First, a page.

Depreciation and Amortization Schedules

As a business owner or manager, you have probably heard the terms depreciation and amortization mentioned in relation to expensing your company's assets on income statements. Unless you spend your free time studying up on accounting principles and techniques, these terms were more than likely unfamiliar to you, or even confusing. Don't worry, the accounting professionals at Geddes & Company, P.C. are here to help. Below we've included a little bit of information about how these concepts differ, and how they are the same.

Depreciation

Depreciation refers to tangible assets. It is an accounting practice in which the initial cost/value of a tangible asset, such as an office building, industrial machinery, or company vehicle, is prorated over an estimated span of the assets useful life. This allows a business to write-off a large, tangible, business expense over the course of multiple years, rather than all in the year the purchase was made. In order to determine the total value of the asset that will depreciate, you must subtract the asset's salvage value (the potential resale value of the asset at the end of its useful life) from the assets original purchase value. A depreciation schedule determines the amount of the total depreciation that will occur annually. Unlike amortization where the amount is generally the same every year, depreciation schedules tend to be front loaded, with large amounts in the early years, gradually decreasing over time.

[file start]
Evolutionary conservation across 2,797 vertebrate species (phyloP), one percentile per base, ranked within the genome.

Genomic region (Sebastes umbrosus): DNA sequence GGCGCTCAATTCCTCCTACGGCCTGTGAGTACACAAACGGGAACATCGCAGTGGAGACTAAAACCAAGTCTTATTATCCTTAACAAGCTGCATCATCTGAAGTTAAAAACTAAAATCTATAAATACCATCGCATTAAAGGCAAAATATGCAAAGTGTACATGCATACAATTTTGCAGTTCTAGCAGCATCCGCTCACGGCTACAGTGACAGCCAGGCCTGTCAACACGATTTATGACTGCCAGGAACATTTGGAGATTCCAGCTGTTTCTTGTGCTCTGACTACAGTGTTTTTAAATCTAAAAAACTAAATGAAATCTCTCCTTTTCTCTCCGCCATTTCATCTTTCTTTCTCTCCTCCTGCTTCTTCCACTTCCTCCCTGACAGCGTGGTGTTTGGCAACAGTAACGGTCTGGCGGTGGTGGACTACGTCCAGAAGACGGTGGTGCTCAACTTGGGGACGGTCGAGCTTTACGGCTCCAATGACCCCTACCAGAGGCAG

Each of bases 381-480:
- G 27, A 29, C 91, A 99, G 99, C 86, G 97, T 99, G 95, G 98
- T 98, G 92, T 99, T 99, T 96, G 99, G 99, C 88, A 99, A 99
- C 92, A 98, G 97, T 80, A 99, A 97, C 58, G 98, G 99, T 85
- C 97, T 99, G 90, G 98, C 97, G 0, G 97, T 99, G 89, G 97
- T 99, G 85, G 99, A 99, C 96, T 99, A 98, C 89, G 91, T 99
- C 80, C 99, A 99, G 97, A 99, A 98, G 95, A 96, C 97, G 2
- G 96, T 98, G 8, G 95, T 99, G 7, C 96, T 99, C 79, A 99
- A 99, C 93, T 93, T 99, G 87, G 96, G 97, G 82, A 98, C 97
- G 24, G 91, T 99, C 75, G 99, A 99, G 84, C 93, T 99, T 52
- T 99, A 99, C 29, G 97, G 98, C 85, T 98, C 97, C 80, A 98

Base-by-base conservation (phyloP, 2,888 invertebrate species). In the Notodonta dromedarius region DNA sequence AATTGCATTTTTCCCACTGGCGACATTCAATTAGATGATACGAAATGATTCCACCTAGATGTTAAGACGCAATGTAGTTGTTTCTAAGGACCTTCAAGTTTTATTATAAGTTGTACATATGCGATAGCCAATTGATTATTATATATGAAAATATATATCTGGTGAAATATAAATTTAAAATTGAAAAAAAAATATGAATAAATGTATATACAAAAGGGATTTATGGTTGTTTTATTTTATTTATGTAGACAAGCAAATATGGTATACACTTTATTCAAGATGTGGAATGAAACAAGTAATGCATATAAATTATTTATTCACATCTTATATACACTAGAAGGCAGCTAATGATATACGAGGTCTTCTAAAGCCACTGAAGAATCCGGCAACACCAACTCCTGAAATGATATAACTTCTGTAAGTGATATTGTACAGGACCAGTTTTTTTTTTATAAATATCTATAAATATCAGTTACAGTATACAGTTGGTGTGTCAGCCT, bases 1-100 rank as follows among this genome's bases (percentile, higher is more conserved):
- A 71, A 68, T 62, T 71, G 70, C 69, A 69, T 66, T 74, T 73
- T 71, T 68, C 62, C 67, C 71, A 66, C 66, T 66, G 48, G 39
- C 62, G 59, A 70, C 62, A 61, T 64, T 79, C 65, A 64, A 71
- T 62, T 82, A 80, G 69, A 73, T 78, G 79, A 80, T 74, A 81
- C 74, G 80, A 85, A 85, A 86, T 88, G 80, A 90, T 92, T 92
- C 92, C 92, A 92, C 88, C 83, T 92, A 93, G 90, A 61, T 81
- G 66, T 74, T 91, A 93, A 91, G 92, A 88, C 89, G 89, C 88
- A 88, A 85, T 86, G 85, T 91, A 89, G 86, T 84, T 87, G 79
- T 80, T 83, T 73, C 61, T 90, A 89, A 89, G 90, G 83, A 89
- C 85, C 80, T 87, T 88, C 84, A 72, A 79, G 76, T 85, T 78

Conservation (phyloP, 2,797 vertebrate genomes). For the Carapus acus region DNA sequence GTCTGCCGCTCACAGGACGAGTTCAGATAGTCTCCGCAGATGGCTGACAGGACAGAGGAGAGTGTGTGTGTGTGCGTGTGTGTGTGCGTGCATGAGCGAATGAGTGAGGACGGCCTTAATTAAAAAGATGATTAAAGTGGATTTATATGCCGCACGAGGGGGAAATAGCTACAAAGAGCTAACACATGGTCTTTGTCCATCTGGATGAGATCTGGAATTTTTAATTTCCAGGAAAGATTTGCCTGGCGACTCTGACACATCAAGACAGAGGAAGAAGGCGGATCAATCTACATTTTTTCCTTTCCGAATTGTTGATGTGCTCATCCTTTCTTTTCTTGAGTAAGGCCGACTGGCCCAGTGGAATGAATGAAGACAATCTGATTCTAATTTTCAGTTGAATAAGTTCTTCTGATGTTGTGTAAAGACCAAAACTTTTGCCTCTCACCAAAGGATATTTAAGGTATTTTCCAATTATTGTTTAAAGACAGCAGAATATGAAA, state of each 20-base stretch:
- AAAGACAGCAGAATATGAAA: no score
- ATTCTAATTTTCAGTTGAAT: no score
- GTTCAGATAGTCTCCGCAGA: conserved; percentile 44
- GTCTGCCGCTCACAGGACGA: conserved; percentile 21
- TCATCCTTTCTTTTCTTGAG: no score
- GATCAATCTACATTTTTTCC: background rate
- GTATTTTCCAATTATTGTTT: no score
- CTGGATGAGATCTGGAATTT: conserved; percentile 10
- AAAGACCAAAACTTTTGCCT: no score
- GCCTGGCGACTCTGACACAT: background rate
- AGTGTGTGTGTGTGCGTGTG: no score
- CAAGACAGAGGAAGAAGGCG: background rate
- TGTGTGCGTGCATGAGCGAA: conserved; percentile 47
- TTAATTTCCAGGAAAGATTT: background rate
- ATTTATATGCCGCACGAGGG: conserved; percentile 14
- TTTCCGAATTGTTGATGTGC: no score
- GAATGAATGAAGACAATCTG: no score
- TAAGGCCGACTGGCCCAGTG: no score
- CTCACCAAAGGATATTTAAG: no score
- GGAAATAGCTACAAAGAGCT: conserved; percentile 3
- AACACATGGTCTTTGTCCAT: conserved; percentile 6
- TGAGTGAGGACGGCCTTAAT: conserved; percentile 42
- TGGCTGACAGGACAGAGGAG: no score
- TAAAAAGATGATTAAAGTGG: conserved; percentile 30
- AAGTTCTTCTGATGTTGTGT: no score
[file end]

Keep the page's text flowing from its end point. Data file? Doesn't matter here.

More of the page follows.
Amortization

Amortization is similar to depreciation, however, it only refers to intangible assets. An intangible asset can be something like a business trademark or patent. For amortization schedules, the same amount will be applied every year. Hypothetically, if your business has worked to develop a patentable technology, the cost associated with developing that technology and securing the patent could all be amortized over the life of the patent.

If you have any questions about the appropriate methodology of apply depreciation/amortization to your business assets, Geddes & Company, P.C. is here to help. We can help you make assumptions about the useful life of your assets and aid you in preparing income statements for your business. Contact us by phone or online today to find out more about the accounting services Geddes & Company can offer your business.